Why Are the Japanese Obsessed with the Cherry Blossoms?
Japanese culture and tradition are wrapped in a veil of mysticism and offer a completely different way of enjoying simple things. This humble nation doesn’t glorify material stuff and luxury but turns to spirituality and state of mind. But their celebrations are something everyone should experience.
The vibrant and delicate cherry blossoms are one of nature’s most beautiful wonders. Their blooming is known as Sakura and Japanese festive it every year in the early spring. Observing this process with the inevitable admiration (originally known as Hanami) is something that you can uniquely experience in Japan.
In Japan, the blooming of cherry trees is taken seriously, because this flower has significant symbolism. Because it doesn’t last long (after the full bloom, petals start to fall after 3 to 5 days), these delicate flowers represent the transience, but also the beauty of life, as well as moral purity.
The Japanese attach great importance to the Sakura. They use it as a symbol on souvenirs and make cookies in this form. They even serve a special coffee with the taste of cherry flower during the festival season. In fact, in Japan, food is a kind of souvenir. Known for their precision and dedication, the Japanese make the finest pastries decorated with delicate details. Don’t be surprised to see that each cookie with a cherry symbol is hand-painted.
Attending the Cherry Blossom Festival
Japanese islands span over two climate zones. That means spring does not come to all parts of the country at the same time. Cherry blooming starts from the tropical south of the country, and over several weeks, cross the entire country. You can enjoy this natural phenomenon in every part of the state.
To know where to stay during the Sakura Festival in Japan, you can check a special weather forecast that tracks the temperatures and weather conditions that work for the flourishing of the cherry trees. The middle of spring is the period when most tourists come to Japan with the desire to enjoy this natural phenomenon.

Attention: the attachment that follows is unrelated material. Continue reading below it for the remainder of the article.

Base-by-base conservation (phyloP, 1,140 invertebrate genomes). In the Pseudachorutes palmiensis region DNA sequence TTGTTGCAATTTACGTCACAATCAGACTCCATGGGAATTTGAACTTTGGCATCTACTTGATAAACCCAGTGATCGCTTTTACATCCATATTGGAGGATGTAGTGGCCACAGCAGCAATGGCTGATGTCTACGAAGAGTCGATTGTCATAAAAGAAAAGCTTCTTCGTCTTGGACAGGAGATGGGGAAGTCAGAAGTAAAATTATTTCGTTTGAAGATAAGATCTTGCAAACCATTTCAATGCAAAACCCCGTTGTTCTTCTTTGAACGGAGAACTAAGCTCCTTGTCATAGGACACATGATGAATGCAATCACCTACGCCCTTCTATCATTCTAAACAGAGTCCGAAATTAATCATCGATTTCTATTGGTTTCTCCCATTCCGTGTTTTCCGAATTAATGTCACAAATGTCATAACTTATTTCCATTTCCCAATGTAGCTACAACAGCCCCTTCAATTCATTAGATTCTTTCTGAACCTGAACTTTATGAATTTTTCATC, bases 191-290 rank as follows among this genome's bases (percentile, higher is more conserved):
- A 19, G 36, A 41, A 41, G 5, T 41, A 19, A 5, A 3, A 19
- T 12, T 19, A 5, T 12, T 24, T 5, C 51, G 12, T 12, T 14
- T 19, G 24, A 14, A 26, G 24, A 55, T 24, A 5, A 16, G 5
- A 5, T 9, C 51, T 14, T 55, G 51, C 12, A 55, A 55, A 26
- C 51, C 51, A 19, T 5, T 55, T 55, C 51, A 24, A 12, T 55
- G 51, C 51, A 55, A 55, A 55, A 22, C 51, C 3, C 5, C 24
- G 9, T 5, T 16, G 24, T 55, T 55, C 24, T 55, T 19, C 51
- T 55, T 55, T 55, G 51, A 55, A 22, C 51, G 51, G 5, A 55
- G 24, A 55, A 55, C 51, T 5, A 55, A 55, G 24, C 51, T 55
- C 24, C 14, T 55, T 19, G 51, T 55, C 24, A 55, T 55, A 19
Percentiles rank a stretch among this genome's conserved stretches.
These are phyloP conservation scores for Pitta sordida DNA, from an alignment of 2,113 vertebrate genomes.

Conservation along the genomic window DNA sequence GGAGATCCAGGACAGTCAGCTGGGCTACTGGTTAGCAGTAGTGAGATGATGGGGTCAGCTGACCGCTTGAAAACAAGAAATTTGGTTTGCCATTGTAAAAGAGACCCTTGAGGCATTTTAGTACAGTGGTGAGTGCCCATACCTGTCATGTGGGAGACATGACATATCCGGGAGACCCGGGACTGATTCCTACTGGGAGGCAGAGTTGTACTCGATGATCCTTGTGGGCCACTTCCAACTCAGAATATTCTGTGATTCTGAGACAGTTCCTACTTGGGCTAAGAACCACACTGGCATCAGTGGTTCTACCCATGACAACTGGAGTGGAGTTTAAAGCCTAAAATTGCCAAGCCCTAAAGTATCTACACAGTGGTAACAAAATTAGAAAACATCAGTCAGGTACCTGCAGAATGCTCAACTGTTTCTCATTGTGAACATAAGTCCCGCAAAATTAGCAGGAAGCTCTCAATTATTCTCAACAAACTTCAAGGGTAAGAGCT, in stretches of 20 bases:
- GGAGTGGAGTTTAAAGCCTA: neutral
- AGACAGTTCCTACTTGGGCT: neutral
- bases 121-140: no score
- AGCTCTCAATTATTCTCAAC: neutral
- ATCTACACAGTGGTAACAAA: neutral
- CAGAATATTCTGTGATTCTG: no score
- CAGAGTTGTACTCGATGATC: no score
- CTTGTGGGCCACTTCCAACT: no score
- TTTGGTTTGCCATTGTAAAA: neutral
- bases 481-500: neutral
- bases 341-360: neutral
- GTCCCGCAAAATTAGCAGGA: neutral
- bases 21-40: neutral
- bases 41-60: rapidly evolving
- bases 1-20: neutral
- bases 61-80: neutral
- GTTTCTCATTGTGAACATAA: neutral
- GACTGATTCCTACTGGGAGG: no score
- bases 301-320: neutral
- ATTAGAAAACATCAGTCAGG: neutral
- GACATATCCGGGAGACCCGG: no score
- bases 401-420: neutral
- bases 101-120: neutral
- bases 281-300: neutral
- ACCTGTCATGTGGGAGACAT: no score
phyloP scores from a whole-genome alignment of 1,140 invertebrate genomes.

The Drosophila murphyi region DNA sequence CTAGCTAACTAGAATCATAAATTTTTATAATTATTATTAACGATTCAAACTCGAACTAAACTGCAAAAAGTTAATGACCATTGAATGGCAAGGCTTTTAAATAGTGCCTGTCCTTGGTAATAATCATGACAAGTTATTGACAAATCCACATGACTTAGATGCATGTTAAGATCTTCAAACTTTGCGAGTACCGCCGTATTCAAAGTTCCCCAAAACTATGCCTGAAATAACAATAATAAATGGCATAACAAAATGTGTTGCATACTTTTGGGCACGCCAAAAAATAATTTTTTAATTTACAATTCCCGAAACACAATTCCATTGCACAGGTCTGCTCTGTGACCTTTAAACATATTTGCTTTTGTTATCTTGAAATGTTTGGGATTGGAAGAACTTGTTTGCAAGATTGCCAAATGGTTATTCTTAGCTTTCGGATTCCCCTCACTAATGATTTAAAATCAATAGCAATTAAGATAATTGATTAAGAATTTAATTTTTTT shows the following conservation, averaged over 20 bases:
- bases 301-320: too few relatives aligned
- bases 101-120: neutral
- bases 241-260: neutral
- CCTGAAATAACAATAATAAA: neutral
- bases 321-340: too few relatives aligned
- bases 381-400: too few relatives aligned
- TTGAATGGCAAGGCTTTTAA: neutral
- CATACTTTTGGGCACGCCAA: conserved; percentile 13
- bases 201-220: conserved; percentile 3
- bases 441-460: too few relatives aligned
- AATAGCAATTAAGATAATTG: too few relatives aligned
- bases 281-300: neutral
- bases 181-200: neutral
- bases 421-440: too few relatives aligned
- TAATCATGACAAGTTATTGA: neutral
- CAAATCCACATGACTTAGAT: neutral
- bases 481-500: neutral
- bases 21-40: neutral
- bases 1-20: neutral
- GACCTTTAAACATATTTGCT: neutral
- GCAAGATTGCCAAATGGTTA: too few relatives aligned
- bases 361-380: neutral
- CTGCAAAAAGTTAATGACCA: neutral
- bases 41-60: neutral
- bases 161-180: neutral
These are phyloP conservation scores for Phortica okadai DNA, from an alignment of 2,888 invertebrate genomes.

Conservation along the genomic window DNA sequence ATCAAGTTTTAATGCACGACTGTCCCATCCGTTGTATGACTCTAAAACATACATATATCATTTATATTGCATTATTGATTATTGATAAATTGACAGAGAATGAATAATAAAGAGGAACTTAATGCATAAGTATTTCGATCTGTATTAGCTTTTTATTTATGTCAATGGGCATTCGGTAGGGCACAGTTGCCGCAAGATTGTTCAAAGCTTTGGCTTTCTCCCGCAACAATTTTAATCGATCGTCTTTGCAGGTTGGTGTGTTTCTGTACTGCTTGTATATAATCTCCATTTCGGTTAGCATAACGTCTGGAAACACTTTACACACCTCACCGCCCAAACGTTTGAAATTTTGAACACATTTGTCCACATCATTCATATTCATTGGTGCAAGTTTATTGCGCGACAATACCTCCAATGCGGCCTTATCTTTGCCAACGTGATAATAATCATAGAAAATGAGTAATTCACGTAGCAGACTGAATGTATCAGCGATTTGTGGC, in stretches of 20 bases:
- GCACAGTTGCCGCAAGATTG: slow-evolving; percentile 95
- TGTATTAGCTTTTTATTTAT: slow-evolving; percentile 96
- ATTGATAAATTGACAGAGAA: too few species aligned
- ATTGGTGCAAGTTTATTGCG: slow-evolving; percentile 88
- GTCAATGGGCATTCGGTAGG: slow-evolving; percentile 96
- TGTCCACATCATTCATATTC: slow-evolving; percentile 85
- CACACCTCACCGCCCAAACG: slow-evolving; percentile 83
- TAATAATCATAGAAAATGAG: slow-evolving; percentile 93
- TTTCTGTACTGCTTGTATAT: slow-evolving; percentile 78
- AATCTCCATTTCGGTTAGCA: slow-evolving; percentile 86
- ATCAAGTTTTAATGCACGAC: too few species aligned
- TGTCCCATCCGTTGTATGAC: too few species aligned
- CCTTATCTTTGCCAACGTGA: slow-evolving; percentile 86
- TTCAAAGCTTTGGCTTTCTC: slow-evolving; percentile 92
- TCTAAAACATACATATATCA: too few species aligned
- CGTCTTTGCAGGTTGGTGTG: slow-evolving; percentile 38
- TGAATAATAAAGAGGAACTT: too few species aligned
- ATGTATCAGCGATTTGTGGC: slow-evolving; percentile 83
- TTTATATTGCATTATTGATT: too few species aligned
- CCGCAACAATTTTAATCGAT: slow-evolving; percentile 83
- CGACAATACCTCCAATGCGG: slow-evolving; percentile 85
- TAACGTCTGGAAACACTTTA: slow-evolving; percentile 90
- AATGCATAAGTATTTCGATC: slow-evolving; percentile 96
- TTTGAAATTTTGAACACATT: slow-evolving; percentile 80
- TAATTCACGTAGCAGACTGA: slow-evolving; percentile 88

At the end of April, the Japanese celebrate Golden Week. During this period, several different festivals take places, and this is an ideal occasion to visit this country. Local tourists then usually take a short break and go out of the town to enjoy the awakening of nature. Two most famous locations are the former emperor’s capital, Kyoto, and current capital, Tokyo.
If you come to Tokyo during Sakura, don’t miss the visit to the famous Shinjuku Gyoen Park. It is the place where tourists create some of the most beautiful images of the landscape decorated with pink and white cherry flowers. As you stroll through the parks and streets covered with soft petals, you can feel the magic peace and realize the power that nature has. Whatever Tokyo park you choose, you won’t go wrong.
Although the capital itself doesn’t have too many green places, the parks are lavish and enriched with several dozen different types of cherry trees. During full bloom in the spring, and especially on weekends, you will notice people of all ages and occupations sitting on the grass, having a picnic, and enjoying the view. And if you want to observe Sakura in the night, head to Ueno Park. It provides a unique experience because of the powerful lightning.
Sakura in Kyoto
Hanami is a particular pleasure if you do it in the former imperial capital, Kyoto. This city is known for its beautiful gardens, and the cherry trees have long since found their place here. In late March and early April, if you are staying in Kyoto, visit the parks (Maruyama Park is known for its all-day cherry blossom festivities), bridges (especially the Togetsukyo Bridge that offers beautiful views of the nearby mountains), or take a walk along one of the channels.
When something is your inspiration and the object of admiration, you celebrate and magnify it, just like the Japanese do during Sakura. They are people who live a completely different life and have a different view of reality than the rest of the world. Japanese adhere to their tradition and culture in every aspect of their lives, and cherry blossoms take a special place in their heart and customs.
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